Sunday, Oct. 21
Getting into the Halloween spirit, UCLA and the Hammer Museum screen a 35mm print of Abbott and Costello Meet Frankenstein, in which Bud and Lou confront several Universal Studios cash cows: Count Dracula (Bela Lugosi), The Wolf Man (Lon Chaney Jr.) and the bolt-necked eponymous monster (Glenn Strange). Part of the perpetual Family Flicks series, the program costs nothing no matter how old you are. UCLA's Billy Wilder Theater, 10899 Wilshire Blvd., Westwood; Sun., Oct. 21, 11 a.m.; free. (310) 206-8013, cinema.ucla.edu.
The Autry's annual Home Movie Day (presented by the Center for Home Movies) offers a fresh concept: Drop off your old 16mm, 8mm and Super 8 reels in the morning, watch them on the big screen in the afternoon. Professional film archivists will examine your prints and provide light repair work for exhibition. At the top of each hour, home movies of a Western vintage will be exhumed and shown, including looks behind the scenes of The Painted Desert (1938) and Oklahoma! (1955). The Autry Museum of the American West, 4700 Western Heritage Way, Griffith Park; Sun., Oct. 21, noon; free with museum admission. (323) 667-2000, theautry.org.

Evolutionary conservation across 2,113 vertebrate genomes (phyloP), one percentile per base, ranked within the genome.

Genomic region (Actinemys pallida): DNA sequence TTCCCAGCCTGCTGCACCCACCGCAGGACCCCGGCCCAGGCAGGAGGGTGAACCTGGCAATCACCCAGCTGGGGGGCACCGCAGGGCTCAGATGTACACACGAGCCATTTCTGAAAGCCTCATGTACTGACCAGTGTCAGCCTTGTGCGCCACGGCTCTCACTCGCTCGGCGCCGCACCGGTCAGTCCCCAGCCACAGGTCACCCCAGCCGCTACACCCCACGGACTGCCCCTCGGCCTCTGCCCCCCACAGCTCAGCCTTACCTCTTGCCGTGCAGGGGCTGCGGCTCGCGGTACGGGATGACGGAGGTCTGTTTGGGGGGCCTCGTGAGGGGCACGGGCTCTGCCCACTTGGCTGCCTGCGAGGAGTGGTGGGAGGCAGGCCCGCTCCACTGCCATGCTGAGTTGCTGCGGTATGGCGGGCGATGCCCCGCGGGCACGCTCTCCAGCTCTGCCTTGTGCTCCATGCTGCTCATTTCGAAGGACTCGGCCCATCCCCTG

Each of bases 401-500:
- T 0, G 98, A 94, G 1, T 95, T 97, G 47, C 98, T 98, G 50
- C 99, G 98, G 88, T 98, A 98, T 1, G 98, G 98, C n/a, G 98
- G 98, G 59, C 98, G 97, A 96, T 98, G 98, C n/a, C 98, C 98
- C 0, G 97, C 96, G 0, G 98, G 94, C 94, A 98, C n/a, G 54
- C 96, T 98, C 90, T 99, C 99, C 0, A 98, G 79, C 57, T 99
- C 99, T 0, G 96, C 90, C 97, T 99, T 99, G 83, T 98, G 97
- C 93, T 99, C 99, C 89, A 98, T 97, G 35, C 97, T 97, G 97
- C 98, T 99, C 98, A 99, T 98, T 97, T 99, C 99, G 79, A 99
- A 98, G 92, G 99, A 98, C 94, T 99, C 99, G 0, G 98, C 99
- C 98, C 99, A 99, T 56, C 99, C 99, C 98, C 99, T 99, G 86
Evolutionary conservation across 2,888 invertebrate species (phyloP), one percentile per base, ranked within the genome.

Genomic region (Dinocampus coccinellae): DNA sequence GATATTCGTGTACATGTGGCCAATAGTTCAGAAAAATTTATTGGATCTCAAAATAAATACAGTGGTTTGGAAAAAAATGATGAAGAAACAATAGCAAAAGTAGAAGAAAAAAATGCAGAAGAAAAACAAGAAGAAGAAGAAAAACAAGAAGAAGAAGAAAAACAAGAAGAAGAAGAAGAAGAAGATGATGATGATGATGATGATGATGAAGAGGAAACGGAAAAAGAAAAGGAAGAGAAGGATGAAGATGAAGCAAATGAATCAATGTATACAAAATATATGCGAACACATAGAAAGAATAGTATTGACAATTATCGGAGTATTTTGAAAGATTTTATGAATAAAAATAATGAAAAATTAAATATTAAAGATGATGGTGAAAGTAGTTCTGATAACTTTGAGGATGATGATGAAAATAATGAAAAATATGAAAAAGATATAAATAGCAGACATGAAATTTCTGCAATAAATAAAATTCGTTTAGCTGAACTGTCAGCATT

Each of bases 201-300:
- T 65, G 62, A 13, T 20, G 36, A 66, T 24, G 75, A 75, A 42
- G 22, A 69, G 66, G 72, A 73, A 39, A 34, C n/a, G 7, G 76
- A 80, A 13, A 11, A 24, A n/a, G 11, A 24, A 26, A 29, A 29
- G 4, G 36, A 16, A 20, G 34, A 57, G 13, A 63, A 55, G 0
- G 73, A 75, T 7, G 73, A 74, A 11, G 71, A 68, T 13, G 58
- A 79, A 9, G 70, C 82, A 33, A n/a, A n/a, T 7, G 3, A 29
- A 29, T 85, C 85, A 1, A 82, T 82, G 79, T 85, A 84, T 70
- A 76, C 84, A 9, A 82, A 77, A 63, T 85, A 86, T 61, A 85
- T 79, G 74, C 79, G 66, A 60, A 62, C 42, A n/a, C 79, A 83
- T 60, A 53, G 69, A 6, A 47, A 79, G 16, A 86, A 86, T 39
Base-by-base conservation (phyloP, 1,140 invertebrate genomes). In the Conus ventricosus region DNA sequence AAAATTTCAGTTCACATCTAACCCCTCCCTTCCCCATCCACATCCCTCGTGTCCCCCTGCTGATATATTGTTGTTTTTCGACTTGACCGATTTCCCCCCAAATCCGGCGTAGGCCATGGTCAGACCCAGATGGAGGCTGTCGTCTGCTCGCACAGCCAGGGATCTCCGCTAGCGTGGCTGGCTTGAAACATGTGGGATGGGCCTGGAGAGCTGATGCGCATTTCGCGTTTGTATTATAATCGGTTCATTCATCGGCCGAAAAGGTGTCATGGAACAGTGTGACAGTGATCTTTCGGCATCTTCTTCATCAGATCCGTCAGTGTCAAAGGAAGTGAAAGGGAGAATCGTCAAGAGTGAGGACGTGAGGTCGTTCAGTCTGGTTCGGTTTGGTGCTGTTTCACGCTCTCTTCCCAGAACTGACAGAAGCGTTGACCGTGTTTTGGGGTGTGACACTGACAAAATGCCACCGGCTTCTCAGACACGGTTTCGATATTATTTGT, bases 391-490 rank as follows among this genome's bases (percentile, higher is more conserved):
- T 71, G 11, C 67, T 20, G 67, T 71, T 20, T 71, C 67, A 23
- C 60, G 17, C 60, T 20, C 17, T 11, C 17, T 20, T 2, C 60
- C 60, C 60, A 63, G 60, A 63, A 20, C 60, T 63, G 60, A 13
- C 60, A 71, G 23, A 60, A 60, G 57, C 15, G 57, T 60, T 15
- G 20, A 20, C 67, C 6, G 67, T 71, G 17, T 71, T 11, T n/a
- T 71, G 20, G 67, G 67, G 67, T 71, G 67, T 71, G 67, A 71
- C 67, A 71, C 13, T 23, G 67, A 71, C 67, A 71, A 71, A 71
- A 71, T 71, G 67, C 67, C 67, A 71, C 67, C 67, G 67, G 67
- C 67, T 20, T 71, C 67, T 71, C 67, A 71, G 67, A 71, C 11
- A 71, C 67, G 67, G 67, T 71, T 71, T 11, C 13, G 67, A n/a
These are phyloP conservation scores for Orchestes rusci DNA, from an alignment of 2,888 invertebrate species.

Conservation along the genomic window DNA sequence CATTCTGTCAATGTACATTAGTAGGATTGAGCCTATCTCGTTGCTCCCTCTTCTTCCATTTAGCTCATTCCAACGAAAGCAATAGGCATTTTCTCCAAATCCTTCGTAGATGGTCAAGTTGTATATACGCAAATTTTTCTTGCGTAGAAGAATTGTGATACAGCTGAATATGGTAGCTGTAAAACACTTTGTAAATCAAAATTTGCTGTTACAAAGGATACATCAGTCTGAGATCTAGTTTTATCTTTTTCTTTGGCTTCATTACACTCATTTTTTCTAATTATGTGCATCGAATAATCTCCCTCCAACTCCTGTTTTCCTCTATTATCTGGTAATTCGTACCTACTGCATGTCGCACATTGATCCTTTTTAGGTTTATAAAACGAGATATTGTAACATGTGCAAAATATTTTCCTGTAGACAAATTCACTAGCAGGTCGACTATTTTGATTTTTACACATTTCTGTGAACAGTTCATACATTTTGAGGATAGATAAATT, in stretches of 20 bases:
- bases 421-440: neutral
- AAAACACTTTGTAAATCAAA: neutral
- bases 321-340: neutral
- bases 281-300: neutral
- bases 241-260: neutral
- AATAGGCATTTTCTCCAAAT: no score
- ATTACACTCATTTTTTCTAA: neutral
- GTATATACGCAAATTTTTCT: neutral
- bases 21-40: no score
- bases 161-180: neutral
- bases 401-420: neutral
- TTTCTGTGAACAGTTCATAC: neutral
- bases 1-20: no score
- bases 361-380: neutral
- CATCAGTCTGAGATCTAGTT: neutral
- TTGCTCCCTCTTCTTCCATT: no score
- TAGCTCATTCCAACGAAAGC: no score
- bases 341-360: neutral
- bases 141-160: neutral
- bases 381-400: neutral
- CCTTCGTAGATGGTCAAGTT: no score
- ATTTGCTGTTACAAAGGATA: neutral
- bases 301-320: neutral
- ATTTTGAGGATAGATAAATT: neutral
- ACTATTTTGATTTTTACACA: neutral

Monday, Oct. 22
Forty-five years ago, William Friedkin's The Exorcist scared the pea soup out of audiences by depicting evil as it had never been seen before. William Peter Blatty's lurid story of a 12-year-old girl (Linda Blair) possessed by a violent demon became a genuine phenomenon, breaking box office records and garnering 10 Oscar nominations (including Best Picture — a first for a horror film). For its anniversary, AMPAS has invited Friedkin and Ellen Burstyn onto the Samuel Goldwyn stage for a discussion. Samuel Goldwyn Theater, 8949 Wilshire Blvd., Beverly Hills; Mon., Oct. 22, 7:30 p.m.; $5. (310) 247-3000, www.oscars.org/events.
Tuesday, Oct. 23
LACMA's Tuesday Matinees series will screen The Crucible, Nicholas Hytner's faithful 1996 adaptation of Arthur Miller's classic American play. A 17th-century tale of mass hysteria in New England that reverberates with references to McCarthyism, the film's paranoid themes are malleable enough to fit any timeframe. LACMA, 5905 Wilshire Blvd., Mid-Wilshire; Tue., Oct. 23, 1 p.m.; $4. (323) 857-6000, lacma.org.
Thursday, Oct. 25
Korean auteur Lee Chang-dong's newest film will appear at the Aero for a special screening. Burning is a 2½-hour portrait of an alienated young man whose two newest friends trigger furious emotions that play out tragically in a shocking conclusion. The film won the FIPRESCI international critics prize at Cannes earlier this year. Lee, one of the finest melodramatists in contemporary world cinema, will appear after the screening in conversation with critic Justin Chang. The second feature, the highly praised 2007 feature Secret Sunshine, will bring the program to a close. Aero Theatre, 1328 Montana Ave., Santa Monica; Thu., Oct. 25, 7:30 p.m.; $12. (323) 466-3456, americancinemathequecalendar.com.